In that photo, I was at my lowest which would be 248lbs, which translates to 112kg. The tack, as I remember was large but not that heavy, I don't recall having trouble hoisting it onto her very tall back by any stretch of the imagination and as my core is my body part that "needs improvement", I doubt if it was that heavy I could hoist it over my head. Let's call it 35lbs, just for fun (I am a bad guesser or estimator when it comes to these things but I imagine it didn't weigh any more than my dog) - so we are up to 283lbs = 128kg... which is... about 18% of the total weight of my mount. (The most commonly referenced "weight limit" in any reasonable study that has been performed is usually around 20-25%, for anyone wondering.) I spent that week riding her for 15-30 minutes... four times, possibly - at a walk and very infrequently, a trot. 

I would be lying if I said stuff like this didn't hurt my feelings a little bit. I think what hurts the most is when someone sees a belly roll and begins to make assumptions about a) my weight and b) my lifestyle. I have come to expect these sorts of judgments because I put myself out there a lot.

This could have gone an entirely different way. The owner of the page (who clearly has a reasonable grasp of  English) could have asked me both permission to use my photo and what the facts were. I would have been glad to have had my photo shared as an example of what 18% looks like, in order to help people stop making assumptions about plus sized riders. I would have accepted criticism then - it's inevitable on the world wide web. 

At the end of the day, yes, this hurt me, but no - I won't stop riding, and no, I won't stop sharing it with you guys. For every detractor who can't get their facts straight, there are ten of you writing me emails or sending me messages on Facebook or comments on the blog saying that I have inspired you to start living your lives again. So I will remember the facts that I know to be true, I will take a tip from ducks and let it roll off my back.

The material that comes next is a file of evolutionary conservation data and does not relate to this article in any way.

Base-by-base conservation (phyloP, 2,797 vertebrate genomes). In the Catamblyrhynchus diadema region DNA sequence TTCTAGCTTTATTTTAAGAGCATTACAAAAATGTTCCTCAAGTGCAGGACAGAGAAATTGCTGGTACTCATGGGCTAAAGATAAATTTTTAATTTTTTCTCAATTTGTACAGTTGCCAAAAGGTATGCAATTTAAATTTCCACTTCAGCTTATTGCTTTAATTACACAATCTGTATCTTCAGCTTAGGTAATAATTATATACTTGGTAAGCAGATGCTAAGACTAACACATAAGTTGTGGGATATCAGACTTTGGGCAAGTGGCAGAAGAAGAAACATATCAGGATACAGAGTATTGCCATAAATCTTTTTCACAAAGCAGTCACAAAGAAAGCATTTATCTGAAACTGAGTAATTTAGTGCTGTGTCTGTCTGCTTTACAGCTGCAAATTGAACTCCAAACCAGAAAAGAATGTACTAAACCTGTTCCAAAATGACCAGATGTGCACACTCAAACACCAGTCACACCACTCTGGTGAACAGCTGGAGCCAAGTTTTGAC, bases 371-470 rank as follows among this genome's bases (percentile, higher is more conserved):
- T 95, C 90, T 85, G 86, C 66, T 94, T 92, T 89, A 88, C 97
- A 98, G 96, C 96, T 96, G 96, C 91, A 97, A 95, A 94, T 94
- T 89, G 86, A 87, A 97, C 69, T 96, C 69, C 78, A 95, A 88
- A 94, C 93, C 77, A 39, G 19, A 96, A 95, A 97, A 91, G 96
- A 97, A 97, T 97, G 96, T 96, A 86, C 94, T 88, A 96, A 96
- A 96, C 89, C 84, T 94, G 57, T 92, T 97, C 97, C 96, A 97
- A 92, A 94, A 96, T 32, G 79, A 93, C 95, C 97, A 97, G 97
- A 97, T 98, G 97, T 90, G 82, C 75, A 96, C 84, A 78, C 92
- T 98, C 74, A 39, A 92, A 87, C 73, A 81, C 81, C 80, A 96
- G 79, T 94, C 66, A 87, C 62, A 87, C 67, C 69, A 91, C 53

1. You and Ginger look marvelous, dear. Don't let the negatories get you down. I live in Quarter Horse land and many a cowboy weighing more than you have successfully ridden quarter horses, not nearly Ginger's size, in full speed contests such as roping, bulldogging and team roping. People who write blogs like the one you have had your picture hijacked to don't know or care about facts -- they just want to cause problems. Report them to FB because they are clearly in violation of FB rules regarding the usage of other people's pictures.

  2. I am a large girl and ride an 1100 lb stbd for the past 14 yrs.... I also hop on my daughters 14hh 1000lb qh mare. Neither of them have any problem hauling my ass around :) I think you look great and are an inspiration!

  3. Did you reach out to the page owner? Have they responded? I wouldn't let this stand - either they should post the facts or take down your picture.

  4. I'm so sorry that they used this picture of you to portray their flawed views. What an ugly thing to do!

  5. Oh no... Dont show this article to my mare! She might start trying to use it against me and allow her to continue to be the pasture puff she so wishes to be!

  6. There's been a rant boiling in the back of my mind for a few days regarding "health" and "weight". Because, goshdarnit, I've been through the wringer over the last few months for medical tests (completely unrelated to weight, I may add) but it did bring one thing home to me. Despite my 230ish pounds and 5'4" height? I am actually pretty darn healthy. Blood pressure is good, cholesterol is good, blood sugar is good, thyroid levels good, heart rate good, heart in general good, heck I had a freaking spinal tap that was completely normal....you get the idea.